“Allocation of customary land is done by chiefs in consultation with their subjects. To signify consent by chiefs, consultation with chiefs forms are signed by the village headman, chief and district commissioner.
“Before the forms are signed and submitted to this ministry for lease processing, the district commissioner ensures that issues of compensation are conclusively dealt with.After wards, duly signed lease forms are submitted to regional commissioner for lands who consults the regional commissioner for physical planning if the proposed development is in compliance with the zoning of the area”, explains Chigowo.
Chigowo said the Ntcheu District Commissioner (DC) was in better position to explain if the concerned villagers were properly compensated by Crown and whether the land being applied for by Mota Engil is the same piece of land which Crown got the lease from Ministry of land in 2012. However, till now Ntcheu DC hasn't responded to the media on this flacus.
Nevertheless, not all is rosy as customary land bill is currently being reviewed by Malawi Law Commission for second submission to the cabinet for an approval in Parliament after the same bill was successfully passed into the law by the same Malawi Parliament in 2013 as the former President Joyce Banda failed to assent it into law due to protests from chiefs, women activists describing it as the way of dealing with cheifs in administering land as the case in Tanzania while on women sides, the law was discriminatory towards women and children in accessing land resources which needed further consultations before it was passed into the law,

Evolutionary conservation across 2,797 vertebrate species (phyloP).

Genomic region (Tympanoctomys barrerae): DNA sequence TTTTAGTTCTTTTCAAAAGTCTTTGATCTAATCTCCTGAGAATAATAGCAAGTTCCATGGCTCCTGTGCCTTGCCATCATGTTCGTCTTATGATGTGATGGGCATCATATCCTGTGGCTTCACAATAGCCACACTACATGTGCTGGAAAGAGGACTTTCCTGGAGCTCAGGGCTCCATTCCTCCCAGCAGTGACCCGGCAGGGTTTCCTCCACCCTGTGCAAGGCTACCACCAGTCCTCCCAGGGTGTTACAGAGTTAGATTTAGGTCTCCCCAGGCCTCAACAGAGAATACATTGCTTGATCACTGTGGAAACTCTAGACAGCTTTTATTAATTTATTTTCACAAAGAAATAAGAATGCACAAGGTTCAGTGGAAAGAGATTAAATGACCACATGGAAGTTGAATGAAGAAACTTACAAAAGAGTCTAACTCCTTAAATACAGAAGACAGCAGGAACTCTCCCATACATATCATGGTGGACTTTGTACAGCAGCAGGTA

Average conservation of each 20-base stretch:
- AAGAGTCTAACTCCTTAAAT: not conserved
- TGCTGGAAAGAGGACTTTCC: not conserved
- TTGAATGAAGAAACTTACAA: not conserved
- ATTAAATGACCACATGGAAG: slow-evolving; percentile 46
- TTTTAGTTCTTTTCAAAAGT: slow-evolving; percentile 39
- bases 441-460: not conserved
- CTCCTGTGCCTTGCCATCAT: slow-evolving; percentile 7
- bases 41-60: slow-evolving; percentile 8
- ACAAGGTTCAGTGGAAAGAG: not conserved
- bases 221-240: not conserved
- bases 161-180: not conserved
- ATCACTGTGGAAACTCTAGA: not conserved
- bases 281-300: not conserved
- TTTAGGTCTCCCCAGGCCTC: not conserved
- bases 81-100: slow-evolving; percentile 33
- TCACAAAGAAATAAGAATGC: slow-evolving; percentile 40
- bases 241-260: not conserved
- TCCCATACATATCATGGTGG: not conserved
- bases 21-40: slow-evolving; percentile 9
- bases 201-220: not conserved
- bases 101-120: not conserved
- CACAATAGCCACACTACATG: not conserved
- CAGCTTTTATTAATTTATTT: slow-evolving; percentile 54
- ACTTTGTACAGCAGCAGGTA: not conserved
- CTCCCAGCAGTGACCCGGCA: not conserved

“From a gender and women's rights perspective, the use of customary law perpetuates gender gender imbalance and prevents both men and women from accessing or owning land in different societies.For, example, most patrineal tribes in the northern part of Malawi, customary law doesnt recognise the separete rights of woman to own and hold land in her own right. In practice this means that the father of the girls doesnt allocate her any piece of land in the village of her birth because under customary law she is expected to belong to her husband's village. Complications arise if the spouses divorce or if the husband dies and the wife did not have any children or any male children with him”, reads part of the submission to Ministry of Justice for consideration in the new law under review on November 7, 2014 led by NGO Gender Coordinating Network (NGCN).
“While in matrilineal societies, customary laws favours the women at the expense of men as men are believed to find land at their wives villagers.The same complications arise where the parties divorce or the wife dies. Therefore, both the land and customary bills must make express provision for women's rights to own land on their own or jointly with their spouses or any other person. And also customary land bill should provide for compulsory joint registration of any land in the name of the spouses who can own and use it. This will ensure that both men and women's rights to land in matrineal or patrilineal societies are protected from the discrimination of customary law”, recommends NGCN submission to Ministry of Justice.
Currently, Landnet Malawi has engaged Malawi Human Rights Commission (MHRC) inoder to help women and children in reverting their land which was lost through shabby transanction perpertuated by chiefs while waiting the land and customary bills review completion which is expected to be presented in Parliament in June's Budget session, this year.
“MHRC is in the process assessing all land grabs cases so that affected women and children are reverted their land back or compensated accordingly. But apart from that, we are sensiting and empowering the affected communities on their land rights as the way to challenge invedors”, says Emmanuel Mlaka, Landnet National Coordinator.
Written by AL JAZEERA MEDIA NETWORK